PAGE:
8 Mellat-ommat refers to a dichotomy between Iranians who share language and culture and Iranians for whom their shared religion of Islam takes precedence over nationality. Mohamad Tavakoli-Targhi argues that, in order to recover from historical and cultural amnesia, Iranians reinvented a pre-Islamic past, one in which Iran became “a lost Utopia with . . . Mazdak as a theoretician and practitioner of freedom and equality, Kavah-’i Ahangar as the originator of ‘national will’ (himmat-i mellii), and Anushirvan as a paradigmatic just-constitutional monarch.” In what Tavakoli-Targhi describes as “a conscious effort to dissociate Iran from Islam and the Arabs,”

[i]t was argued that the veiling of women and polygamy were non-Iranian customs promulgated by the Arabs after the conquest of Iran. These “historical facts” were used rhetorically in the Constitutionalist discourse in order to project Iran’s “decadence” on to Arabs and Islam and introject the desirable attributes of Europeans on the pre-Islamic Self. This double process of projection and introjection provided mechanisms for the recasting of the millat and articulating a secular nationalist discourse and identity. The modernist dissociation of Iran from Islam intensified the Islamist desire to essentialize Islam in the constitution of Iranian identity. In the political struggle between Islamists and secularists in the twentieth century, the allegorical meanings of ancient history figured into the competing rhetorics of cultural authenticity. (“Contested Memories” 175; see also “Refashioning Iran” 77)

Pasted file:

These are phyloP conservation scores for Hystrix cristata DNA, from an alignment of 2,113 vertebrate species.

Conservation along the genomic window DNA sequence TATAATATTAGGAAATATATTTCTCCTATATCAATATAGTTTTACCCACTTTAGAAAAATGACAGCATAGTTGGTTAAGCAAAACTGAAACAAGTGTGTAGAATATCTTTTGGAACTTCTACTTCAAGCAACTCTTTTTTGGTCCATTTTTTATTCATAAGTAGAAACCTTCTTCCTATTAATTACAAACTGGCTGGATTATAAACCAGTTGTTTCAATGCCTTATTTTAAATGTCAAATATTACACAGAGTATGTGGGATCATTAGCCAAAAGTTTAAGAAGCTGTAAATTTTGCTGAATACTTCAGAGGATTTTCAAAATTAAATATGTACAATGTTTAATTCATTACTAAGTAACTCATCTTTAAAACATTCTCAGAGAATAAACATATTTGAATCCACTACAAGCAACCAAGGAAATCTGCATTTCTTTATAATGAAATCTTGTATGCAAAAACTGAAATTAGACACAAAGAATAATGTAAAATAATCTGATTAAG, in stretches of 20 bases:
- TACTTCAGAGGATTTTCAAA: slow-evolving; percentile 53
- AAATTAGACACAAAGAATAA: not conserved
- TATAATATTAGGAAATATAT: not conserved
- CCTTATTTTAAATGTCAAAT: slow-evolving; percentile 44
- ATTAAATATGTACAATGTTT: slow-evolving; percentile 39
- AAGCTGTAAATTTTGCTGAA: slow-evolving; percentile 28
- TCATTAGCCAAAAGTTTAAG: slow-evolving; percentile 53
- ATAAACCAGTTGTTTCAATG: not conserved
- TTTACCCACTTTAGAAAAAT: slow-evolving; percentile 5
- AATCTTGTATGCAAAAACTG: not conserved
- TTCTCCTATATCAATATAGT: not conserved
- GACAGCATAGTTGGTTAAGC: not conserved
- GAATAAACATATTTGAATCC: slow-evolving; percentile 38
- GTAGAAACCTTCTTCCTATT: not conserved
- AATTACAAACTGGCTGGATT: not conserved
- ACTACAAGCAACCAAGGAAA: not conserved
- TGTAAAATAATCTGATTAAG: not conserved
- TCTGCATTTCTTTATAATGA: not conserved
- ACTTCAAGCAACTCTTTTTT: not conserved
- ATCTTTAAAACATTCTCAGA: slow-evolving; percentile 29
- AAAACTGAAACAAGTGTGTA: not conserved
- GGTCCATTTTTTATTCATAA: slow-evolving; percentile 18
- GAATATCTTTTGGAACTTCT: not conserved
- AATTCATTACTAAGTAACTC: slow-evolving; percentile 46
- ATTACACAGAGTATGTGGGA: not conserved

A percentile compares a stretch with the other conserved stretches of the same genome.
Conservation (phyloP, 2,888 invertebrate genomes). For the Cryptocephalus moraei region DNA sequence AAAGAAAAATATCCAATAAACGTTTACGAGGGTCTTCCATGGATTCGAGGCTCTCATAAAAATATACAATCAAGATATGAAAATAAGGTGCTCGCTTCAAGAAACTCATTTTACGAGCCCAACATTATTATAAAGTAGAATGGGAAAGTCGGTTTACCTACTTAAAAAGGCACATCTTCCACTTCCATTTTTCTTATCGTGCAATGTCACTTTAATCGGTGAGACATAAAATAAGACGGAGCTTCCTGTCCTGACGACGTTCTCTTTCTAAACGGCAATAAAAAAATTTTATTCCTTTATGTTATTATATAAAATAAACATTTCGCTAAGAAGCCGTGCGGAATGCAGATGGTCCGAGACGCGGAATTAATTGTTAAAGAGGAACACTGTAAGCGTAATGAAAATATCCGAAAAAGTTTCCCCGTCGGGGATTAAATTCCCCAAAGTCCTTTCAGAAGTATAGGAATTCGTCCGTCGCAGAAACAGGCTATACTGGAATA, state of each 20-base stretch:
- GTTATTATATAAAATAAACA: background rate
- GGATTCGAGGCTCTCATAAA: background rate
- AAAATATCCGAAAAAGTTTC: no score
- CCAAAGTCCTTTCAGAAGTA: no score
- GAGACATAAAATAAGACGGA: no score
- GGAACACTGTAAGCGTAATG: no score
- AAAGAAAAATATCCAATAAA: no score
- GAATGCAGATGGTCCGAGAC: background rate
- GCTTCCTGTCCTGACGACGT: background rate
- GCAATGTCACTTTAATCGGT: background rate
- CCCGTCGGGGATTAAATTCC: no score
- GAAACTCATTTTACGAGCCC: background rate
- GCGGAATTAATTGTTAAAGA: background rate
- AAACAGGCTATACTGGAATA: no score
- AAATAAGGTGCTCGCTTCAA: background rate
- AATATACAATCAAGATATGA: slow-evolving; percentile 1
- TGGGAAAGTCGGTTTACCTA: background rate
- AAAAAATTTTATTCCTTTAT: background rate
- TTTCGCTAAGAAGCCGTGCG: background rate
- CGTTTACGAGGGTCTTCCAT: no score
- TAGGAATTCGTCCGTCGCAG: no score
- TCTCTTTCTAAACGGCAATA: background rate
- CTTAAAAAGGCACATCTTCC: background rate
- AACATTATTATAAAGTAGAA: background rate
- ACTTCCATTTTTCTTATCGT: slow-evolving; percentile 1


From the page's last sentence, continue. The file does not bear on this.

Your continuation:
9 The editors would like to acknowledge Leila Pazargadi’s assistance in formulating the first call for papers that led to this publication.

Works Cited

Afary, Janet. Iranian Constitutional Revolution, 1906–1911. New York: Columbia UP, 1996.

———. Sexual Politics in Modern Iran. Cambridge: Cambridge UP, 2009.

Blumenberg, Hans. The Legitimacy of the Modern Age. Trans. Robert M. Wallace. Cambridge, MA: MIT P, 1983.

Foucault, Michel. The History of Sexuality. Vol. 1. 1978. New York: Vintage Books, 1990.

Fromm, Erich. Escape from Freedom. 1941. New York: Discus Books, 1965.